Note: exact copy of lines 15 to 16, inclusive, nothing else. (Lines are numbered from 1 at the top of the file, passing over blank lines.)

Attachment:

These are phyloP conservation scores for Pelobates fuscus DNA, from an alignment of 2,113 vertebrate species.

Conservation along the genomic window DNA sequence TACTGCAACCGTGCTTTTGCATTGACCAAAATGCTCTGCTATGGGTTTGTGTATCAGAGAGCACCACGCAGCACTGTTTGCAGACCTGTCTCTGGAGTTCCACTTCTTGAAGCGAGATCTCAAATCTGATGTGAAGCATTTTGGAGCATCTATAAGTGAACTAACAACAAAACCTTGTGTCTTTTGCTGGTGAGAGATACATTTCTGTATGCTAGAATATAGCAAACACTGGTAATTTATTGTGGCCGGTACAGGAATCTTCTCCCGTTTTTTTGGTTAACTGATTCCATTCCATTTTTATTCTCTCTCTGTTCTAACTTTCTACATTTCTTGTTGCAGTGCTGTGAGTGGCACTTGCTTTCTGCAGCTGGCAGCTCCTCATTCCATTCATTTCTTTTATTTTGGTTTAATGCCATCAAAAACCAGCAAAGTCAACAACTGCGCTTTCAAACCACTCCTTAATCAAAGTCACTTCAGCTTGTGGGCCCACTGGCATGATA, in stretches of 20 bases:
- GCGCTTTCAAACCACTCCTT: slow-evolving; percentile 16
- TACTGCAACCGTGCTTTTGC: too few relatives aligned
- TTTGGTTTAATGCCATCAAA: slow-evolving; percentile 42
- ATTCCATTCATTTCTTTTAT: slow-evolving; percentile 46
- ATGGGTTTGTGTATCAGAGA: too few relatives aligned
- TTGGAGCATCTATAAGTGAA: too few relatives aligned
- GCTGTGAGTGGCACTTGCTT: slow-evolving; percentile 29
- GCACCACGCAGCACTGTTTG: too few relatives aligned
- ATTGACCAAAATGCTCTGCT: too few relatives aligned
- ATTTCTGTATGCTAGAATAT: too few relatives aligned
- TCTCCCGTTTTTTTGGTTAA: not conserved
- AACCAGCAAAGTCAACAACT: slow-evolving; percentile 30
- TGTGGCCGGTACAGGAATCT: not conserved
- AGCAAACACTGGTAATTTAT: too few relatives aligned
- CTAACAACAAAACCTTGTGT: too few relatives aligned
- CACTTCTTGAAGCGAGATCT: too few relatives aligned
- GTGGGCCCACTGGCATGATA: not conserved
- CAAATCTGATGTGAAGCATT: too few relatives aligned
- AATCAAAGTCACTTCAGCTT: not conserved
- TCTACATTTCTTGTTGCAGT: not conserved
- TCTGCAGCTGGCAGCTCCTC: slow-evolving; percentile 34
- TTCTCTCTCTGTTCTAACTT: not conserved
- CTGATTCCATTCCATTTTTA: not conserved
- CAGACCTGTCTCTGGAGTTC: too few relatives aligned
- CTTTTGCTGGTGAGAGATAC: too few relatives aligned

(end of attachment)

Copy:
- TGTGGCCGGTACAGGAATCT: not conserved
- AGCAAACACTGGTAATTTAT: too few relatives aligned